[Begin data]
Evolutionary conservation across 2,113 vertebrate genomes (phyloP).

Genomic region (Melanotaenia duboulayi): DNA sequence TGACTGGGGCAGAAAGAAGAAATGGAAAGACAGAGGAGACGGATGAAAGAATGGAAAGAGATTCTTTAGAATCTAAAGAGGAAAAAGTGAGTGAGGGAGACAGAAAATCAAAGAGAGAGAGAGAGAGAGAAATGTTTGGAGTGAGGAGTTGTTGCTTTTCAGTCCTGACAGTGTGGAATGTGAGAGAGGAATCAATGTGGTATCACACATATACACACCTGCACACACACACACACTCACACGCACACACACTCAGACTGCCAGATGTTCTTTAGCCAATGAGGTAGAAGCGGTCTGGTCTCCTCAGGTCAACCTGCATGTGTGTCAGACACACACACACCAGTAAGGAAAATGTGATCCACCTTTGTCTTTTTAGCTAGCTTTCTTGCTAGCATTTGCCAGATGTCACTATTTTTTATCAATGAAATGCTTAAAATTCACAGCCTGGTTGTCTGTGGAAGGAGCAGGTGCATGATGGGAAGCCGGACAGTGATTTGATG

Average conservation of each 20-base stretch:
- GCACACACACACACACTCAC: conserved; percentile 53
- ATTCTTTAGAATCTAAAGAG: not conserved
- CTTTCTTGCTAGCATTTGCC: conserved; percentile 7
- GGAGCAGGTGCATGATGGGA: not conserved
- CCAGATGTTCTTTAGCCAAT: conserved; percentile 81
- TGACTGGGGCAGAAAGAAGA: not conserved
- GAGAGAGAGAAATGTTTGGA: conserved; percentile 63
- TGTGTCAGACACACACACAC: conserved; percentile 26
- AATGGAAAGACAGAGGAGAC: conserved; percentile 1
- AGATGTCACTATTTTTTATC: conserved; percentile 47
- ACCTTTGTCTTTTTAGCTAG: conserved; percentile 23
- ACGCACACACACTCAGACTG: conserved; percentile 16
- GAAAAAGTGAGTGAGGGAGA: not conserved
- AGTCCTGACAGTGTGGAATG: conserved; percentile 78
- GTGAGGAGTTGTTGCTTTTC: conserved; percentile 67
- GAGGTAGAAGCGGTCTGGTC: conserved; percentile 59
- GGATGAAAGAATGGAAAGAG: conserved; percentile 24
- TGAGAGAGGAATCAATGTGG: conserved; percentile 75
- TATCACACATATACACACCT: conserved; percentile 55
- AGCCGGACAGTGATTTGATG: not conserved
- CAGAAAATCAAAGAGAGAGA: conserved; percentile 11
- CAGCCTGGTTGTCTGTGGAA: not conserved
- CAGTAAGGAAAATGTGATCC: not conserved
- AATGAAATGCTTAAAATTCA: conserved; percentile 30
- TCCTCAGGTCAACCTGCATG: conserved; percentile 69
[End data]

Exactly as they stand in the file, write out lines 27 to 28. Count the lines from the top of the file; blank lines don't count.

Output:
- AATGAAATGCTTAAAATTCA: conserved; percentile 30
- TCCTCAGGTCAACCTGCATG: conserved; percentile 69